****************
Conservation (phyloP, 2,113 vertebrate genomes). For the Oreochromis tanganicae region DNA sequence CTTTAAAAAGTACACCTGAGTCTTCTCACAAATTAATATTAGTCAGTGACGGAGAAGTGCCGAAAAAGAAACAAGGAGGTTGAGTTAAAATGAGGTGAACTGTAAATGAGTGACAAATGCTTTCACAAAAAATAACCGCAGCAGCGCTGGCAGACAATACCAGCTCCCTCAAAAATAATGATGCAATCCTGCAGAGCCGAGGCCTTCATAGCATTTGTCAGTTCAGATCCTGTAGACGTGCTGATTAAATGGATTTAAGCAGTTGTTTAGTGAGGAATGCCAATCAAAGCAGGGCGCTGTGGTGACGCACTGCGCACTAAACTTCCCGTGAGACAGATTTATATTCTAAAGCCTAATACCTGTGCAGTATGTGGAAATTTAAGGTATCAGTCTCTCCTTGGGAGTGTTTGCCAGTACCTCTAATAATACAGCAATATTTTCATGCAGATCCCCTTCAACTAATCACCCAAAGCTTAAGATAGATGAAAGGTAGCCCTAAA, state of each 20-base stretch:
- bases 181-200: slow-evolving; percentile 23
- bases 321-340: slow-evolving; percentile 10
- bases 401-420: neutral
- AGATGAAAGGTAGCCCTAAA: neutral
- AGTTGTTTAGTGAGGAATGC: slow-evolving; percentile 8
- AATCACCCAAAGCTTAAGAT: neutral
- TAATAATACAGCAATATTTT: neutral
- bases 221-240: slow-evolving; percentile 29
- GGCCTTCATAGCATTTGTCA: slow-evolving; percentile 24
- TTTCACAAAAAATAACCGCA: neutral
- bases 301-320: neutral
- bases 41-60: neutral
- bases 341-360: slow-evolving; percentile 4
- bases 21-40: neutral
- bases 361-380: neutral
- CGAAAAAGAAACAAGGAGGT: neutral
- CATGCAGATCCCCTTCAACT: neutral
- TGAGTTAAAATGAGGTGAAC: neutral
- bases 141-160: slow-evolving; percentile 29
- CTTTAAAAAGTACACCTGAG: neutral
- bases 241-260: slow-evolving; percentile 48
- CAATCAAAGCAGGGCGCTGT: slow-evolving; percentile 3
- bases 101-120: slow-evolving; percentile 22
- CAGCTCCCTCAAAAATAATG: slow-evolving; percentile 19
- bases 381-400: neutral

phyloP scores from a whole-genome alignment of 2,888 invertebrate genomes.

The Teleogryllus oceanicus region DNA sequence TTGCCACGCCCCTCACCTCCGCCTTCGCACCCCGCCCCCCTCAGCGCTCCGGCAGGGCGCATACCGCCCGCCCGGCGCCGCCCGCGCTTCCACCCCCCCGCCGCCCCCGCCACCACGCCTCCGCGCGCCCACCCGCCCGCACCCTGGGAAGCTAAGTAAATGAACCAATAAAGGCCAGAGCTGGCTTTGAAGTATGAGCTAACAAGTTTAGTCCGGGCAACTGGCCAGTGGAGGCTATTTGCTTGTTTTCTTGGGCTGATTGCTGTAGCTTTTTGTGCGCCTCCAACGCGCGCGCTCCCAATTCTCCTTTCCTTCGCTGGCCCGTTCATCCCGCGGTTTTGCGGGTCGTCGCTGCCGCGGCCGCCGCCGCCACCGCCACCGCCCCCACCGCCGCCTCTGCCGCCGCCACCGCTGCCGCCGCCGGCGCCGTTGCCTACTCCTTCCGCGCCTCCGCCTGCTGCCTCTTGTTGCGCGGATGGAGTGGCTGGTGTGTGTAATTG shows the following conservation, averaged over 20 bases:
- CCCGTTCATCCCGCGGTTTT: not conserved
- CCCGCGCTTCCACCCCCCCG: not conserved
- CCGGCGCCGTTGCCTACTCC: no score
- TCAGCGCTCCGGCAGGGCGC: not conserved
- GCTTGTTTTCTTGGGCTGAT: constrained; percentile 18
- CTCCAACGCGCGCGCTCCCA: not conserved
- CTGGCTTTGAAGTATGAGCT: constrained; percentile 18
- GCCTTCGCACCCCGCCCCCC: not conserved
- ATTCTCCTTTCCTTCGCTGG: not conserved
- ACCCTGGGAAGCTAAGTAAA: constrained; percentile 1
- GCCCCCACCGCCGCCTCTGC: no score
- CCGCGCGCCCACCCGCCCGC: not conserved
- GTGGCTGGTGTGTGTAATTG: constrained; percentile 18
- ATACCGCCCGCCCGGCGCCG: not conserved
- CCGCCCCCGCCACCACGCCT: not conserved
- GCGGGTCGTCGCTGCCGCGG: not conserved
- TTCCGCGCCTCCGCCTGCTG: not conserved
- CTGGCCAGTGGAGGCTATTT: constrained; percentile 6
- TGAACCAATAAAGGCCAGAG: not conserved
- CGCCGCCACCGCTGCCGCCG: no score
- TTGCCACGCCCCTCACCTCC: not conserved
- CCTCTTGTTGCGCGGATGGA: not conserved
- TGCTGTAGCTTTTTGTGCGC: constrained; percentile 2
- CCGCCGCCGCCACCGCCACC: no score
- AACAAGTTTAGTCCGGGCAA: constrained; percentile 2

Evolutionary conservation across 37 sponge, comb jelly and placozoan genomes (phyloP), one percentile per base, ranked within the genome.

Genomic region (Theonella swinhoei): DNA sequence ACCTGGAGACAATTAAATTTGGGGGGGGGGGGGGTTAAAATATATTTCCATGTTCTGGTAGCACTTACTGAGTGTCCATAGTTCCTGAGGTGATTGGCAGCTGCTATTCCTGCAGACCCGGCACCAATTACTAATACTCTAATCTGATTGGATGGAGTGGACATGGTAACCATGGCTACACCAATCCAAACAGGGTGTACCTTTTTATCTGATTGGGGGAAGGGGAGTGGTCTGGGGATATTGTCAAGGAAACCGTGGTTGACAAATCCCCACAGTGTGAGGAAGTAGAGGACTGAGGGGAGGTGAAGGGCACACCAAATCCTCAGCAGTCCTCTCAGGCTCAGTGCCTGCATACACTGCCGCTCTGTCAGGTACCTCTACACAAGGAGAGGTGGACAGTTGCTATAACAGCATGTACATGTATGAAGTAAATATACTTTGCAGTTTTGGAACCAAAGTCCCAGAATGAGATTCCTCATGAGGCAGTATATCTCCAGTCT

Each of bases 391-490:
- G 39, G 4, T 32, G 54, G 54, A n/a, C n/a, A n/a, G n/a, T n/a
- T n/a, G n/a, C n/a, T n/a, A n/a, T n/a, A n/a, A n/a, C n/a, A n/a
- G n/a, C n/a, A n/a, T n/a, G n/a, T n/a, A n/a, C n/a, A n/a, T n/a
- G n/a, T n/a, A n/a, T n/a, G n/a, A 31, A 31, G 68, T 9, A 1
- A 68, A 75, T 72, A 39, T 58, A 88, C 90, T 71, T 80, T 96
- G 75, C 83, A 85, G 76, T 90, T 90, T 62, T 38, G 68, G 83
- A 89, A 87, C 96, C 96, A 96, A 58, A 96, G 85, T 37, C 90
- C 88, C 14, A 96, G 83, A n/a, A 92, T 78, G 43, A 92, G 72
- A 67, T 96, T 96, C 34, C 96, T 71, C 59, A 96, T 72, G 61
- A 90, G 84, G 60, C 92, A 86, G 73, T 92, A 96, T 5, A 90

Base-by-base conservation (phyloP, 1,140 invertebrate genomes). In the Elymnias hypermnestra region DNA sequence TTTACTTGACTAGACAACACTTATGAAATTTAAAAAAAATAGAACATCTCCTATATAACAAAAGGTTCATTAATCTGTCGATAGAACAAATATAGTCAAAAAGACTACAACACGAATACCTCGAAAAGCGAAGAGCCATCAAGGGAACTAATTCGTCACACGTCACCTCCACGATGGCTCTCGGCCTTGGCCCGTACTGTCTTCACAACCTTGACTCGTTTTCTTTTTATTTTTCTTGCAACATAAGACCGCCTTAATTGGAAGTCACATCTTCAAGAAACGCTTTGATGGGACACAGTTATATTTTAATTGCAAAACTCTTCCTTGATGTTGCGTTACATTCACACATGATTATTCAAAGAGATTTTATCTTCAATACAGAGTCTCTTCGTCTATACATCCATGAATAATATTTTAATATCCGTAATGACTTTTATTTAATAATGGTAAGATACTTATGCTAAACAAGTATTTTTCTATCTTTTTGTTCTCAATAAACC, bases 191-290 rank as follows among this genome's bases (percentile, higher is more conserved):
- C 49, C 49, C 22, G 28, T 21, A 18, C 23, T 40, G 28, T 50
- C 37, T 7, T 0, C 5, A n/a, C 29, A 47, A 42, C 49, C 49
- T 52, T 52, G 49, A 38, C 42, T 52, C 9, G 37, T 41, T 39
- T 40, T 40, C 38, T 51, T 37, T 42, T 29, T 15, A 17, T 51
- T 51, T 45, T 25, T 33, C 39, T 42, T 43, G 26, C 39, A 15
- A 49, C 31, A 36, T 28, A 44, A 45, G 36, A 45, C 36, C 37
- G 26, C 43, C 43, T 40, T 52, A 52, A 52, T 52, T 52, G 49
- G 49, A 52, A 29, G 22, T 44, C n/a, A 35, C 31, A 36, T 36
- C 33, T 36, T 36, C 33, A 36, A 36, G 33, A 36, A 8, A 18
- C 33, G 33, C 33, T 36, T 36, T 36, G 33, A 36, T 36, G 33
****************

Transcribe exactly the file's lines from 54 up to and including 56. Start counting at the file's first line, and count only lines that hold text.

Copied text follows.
Evolutionary conservation across 37 sponge, comb jelly and placozoan genomes (phyloP), one percentile per base, ranked within the genome.

Genomic region (Theonella swinhoei): DNA sequence ACCTGGAGACAATTAAATTTGGGGGGGGGGGGGGTTAAAATATATTTCCATGTTCTGGTAGCACTTACTGAGTGTCCATAGTTCCTGAGGTGATTGGCAGCTGCTATTCCTGCAGACCCGGCACCAATTACTAATACTCTAATCTGATTGGATGGAGTGGACATGGTAACCATGGCTACACCAATCCAAACAGGGTGTACCTTTTTATCTGATTGGGGGAAGGGGAGTGGTCTGGGGATATTGTCAAGGAAACCGTGGTTGACAAATCCCCACAGTGTGAGGAAGTAGAGGACTGAGGGGAGGTGAAGGGCACACCAAATCCTCAGCAGTCCTCTCAGGCTCAGTGCCTGCATACACTGCCGCTCTGTCAGGTACCTCTACACAAGGAGAGGTGGACAGTTGCTATAACAGCATGTACATGTATGAAGTAAATATACTTTGCAGTTTTGGAACCAAAGTCCCAGAATGAGATTCCTCATGAGGCAGTATATCTCCAGTCT

Each of bases 391-490: